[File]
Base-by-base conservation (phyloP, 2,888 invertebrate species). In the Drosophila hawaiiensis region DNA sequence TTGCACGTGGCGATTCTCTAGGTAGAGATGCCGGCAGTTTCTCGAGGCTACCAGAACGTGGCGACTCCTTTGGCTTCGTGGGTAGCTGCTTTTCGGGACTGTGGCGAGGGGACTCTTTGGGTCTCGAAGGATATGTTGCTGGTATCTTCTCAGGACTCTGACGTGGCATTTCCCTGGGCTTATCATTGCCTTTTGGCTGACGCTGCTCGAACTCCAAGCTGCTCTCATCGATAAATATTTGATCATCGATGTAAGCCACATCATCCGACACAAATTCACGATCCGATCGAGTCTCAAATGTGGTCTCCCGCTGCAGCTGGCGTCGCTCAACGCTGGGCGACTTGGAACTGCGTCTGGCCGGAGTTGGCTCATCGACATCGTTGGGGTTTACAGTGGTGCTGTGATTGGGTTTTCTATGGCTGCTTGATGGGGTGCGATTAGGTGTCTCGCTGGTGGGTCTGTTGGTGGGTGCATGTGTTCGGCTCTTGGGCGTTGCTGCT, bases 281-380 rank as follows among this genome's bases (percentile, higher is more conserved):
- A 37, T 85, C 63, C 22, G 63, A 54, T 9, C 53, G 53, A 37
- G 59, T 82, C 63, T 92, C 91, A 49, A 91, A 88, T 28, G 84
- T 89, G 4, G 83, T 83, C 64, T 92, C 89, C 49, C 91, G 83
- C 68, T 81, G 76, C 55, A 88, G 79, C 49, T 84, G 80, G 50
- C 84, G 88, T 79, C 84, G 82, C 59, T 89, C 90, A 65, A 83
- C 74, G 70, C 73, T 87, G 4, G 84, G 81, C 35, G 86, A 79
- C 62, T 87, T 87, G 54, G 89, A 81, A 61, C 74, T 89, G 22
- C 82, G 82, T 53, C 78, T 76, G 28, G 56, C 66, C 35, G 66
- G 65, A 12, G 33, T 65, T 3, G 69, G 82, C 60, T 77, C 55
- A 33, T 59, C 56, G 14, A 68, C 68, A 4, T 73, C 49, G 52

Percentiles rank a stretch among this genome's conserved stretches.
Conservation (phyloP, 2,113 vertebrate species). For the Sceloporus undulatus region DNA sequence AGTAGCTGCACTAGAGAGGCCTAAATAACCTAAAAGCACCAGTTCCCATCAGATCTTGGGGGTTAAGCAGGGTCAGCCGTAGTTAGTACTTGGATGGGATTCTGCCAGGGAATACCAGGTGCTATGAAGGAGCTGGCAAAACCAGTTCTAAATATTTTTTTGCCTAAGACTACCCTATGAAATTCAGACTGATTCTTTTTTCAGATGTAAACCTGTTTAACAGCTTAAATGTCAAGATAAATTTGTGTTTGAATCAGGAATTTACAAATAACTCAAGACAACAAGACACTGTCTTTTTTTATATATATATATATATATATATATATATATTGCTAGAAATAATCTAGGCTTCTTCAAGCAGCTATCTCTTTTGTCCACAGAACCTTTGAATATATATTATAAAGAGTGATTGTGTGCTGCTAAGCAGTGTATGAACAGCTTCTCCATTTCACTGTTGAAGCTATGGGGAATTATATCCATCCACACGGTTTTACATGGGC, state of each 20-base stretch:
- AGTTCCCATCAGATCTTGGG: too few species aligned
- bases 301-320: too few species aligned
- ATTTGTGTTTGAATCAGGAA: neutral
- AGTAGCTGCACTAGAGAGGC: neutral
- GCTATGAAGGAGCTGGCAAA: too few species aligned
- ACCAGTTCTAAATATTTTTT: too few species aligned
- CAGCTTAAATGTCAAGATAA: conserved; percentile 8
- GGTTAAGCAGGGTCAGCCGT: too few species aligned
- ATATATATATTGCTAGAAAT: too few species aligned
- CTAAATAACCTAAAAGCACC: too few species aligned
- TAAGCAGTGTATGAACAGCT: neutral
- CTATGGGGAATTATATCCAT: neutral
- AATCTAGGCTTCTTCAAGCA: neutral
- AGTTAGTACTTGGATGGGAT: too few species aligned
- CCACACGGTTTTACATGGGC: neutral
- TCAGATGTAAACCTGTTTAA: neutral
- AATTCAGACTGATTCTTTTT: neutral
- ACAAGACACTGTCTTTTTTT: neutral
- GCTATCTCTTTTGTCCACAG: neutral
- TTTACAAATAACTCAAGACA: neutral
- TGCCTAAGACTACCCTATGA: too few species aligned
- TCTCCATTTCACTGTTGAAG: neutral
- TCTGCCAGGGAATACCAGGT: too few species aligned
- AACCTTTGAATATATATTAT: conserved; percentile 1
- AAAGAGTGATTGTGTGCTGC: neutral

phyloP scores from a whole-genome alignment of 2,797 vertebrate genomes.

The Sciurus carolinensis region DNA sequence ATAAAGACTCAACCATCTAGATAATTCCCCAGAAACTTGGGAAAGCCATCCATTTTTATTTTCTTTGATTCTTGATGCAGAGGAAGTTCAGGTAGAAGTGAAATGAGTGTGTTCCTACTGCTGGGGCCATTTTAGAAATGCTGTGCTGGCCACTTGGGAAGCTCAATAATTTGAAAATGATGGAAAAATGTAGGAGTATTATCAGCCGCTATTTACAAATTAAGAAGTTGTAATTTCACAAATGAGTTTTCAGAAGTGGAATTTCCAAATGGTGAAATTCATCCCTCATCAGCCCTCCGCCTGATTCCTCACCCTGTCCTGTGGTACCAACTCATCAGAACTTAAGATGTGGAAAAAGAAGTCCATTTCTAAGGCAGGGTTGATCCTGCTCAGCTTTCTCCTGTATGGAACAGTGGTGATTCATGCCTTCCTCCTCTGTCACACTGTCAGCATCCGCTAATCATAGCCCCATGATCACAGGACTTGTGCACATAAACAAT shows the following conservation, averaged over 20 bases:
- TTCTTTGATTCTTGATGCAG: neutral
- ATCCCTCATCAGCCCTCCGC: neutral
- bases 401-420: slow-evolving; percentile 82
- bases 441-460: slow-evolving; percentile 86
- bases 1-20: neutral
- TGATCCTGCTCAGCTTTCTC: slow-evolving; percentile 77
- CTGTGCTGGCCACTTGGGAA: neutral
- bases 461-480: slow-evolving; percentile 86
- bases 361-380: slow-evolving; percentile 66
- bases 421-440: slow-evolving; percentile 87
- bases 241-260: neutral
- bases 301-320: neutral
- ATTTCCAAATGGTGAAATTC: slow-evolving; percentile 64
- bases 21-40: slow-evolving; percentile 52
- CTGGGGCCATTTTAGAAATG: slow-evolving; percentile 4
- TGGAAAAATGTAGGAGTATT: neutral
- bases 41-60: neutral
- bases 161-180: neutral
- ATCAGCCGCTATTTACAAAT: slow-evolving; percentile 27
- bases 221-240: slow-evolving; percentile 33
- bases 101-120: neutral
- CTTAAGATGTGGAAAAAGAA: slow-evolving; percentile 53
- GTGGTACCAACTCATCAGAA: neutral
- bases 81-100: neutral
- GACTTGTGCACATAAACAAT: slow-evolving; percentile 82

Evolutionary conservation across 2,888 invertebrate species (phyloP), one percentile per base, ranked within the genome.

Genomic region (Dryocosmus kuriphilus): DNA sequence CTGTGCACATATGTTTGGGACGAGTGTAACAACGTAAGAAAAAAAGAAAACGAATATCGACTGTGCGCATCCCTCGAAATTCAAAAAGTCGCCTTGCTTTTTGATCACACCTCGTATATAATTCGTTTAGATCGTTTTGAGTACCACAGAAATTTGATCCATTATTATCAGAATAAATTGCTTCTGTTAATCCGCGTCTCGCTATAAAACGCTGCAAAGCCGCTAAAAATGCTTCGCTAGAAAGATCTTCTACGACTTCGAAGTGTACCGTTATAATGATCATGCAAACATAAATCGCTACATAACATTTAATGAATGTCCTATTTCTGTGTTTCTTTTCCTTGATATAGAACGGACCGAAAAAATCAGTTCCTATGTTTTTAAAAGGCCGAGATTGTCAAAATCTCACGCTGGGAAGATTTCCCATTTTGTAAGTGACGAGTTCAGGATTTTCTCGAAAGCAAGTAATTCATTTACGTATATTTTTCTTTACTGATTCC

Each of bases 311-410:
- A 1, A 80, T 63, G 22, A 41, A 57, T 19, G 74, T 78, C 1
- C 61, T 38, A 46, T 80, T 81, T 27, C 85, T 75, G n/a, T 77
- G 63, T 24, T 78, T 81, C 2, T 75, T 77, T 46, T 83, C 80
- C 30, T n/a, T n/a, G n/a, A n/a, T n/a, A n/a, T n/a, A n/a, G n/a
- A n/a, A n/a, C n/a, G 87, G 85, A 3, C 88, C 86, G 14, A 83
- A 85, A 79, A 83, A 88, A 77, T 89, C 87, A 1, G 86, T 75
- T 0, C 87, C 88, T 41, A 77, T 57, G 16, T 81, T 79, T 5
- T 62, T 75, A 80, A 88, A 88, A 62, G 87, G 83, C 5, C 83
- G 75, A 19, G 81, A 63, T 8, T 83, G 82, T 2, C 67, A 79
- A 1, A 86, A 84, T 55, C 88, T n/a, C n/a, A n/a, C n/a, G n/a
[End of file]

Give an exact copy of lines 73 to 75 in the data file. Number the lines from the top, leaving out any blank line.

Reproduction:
- A n/a, A n/a, C n/a, G 87, G 85, A 3, C 88, C 86, G 14, A 83
- A 85, A 79, A 83, A 88, A 77, T 89, C 87, A 1, G 86, T 75
- T 0, C 87, C 88, T 41, A 77, T 57, G 16, T 81, T 79, T 5